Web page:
5 Reasons Why You Should Not Buy Apple Right Now
Ishfaque is a member of The Motley Fool Blog Network -- entries represent the personal opinion of the blogger and are not formally edited.
Editor's Note: The original post referenced Apple's bottom line and gross margin being flat year over year. The author meant over last year's quarter. This version has been corrected.
Apple (NASDAQ: AAPL) analysts and shareholders alike are constantly laying out stories of Apple's undervaluation and portraying excessively bullish opinions. The erratic Mr. Market is often very wrong and in some cases, for prolonged time periods. However, I am convinced Mr. Market is not far-off by a huge mark when it comes to pricing Apple.
While Apple might have some upside, it’s always a good idea to separate one's emotions (in particular, with big name brands) from investing decisions. Let’s take a look at what might be causing the discrepancy between the company's value and its stock price, if any.
Apple's revenue saw healthy growth, but the bottom line is flat versus last year's quarter. Sales have grown as more people buy iPhones and iPads for the first time. However, over time the addressable market share for selling new iPhones at premium prices is narrowing as it achieves higher global penetration. In particular, its gross margin in Q4 was down over last year's Q1 by more than 600 basis points.
And the company also provided lower guidance for the company's gross margin going forward. Valuation models employed by analysts and investors are very sensitive to margins, and likely, caused a number of analysts to issue bearish views on Apple stock.
Cash hoard and buybacks
Overly bullish investors are constantly boasting of Apple's cash balance $137.1 billion. However, often ignored is that, a majority of that cash balance, i.e. $94.2 billion, is trapped overseas. Repatriation of this income will eat away a sizable chunk of that cash balance, in the form of a huge tax bill. However, Apple is not alone, Google (NASDAQ: GOOG) has $31.4 billion of its 48.1 billion tucked away offshore.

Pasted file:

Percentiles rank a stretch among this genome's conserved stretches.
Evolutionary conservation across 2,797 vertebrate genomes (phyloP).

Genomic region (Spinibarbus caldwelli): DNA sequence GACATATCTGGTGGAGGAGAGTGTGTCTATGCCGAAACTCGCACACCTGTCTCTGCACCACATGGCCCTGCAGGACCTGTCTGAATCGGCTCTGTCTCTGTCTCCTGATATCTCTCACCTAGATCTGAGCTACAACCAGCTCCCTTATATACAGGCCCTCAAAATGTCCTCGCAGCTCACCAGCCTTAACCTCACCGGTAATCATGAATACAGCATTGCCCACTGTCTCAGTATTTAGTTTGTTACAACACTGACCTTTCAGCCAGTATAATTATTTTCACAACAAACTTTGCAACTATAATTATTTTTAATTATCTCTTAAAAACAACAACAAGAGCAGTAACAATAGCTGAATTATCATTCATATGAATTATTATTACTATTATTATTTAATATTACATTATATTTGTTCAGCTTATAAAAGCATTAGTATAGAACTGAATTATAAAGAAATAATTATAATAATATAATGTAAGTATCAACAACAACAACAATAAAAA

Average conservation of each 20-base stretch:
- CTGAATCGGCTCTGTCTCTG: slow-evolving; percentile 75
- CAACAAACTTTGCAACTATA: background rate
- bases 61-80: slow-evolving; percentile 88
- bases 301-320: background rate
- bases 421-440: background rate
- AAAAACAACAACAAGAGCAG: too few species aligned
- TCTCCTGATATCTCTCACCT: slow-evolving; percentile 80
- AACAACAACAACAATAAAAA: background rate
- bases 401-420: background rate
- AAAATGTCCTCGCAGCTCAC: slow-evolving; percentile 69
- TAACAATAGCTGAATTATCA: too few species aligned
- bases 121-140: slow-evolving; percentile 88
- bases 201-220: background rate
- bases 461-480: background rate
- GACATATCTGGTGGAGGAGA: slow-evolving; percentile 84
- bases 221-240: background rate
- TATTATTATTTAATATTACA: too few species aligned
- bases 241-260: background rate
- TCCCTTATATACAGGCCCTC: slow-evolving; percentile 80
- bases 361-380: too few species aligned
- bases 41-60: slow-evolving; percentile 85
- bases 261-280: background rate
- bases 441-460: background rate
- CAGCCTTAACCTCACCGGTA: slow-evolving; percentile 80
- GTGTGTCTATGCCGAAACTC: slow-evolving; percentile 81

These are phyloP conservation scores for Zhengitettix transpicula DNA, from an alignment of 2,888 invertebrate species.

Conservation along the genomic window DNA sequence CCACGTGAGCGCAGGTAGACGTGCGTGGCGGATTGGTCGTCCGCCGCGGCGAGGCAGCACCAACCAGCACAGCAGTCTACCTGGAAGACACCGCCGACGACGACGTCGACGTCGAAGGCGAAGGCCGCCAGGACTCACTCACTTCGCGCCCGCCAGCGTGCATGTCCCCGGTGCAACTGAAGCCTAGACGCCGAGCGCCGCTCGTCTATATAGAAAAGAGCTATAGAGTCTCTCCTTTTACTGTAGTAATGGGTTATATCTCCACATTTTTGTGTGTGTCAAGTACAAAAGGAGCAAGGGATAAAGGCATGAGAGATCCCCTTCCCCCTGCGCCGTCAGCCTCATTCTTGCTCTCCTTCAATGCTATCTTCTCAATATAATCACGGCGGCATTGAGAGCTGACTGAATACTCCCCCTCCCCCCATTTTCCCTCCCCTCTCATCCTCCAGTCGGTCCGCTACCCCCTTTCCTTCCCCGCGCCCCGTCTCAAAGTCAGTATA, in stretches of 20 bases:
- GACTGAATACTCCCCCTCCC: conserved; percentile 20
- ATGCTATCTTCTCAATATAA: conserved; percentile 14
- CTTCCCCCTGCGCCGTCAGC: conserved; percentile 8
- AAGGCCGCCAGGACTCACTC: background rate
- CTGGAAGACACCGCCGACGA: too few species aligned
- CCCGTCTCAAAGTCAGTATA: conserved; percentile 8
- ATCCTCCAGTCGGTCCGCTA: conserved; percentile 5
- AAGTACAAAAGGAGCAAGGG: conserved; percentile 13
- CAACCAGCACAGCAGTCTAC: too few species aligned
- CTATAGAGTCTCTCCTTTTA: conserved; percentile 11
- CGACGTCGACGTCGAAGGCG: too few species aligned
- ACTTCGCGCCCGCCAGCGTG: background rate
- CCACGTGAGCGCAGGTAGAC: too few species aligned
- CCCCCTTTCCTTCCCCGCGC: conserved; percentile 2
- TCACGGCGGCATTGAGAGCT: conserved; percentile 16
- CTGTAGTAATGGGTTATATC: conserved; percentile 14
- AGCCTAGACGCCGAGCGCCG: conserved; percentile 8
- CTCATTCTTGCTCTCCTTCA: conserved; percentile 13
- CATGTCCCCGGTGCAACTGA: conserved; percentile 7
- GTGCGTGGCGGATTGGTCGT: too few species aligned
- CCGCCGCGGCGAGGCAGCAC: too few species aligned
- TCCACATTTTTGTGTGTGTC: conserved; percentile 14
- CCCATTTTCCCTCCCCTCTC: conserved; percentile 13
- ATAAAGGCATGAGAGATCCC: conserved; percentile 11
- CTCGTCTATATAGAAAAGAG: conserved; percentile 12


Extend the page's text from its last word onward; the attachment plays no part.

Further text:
In addition, historically, the management teams of many companies have been very good at burning large cash balances by making bad and pricey acquisitions or investing in products that didn't create much value. Too much cash can be a negative as well as they are earning low single digit returns from fixed income instruments.
Also, the company's share buybacks are a way of offsetting dilution from stock compensation, so this is not a catalyst for driving the stock price higher. However, sizable share buybacks at current price levels might be a good idea for Apple. Share buybacks have been a great catalyst for sending the stock price upwards for Yahoo.
Emotionally driven or just publicity driven analysts can make outlandish calls such as $1111 a share effectively giving Apple a total market cap in excess of $1 trillion. However, it seems markedly different from reality, and falls into the category of wishful thinking. While Apple just might be a trillion dollar company in the long run, the probability of that happening is extremely low.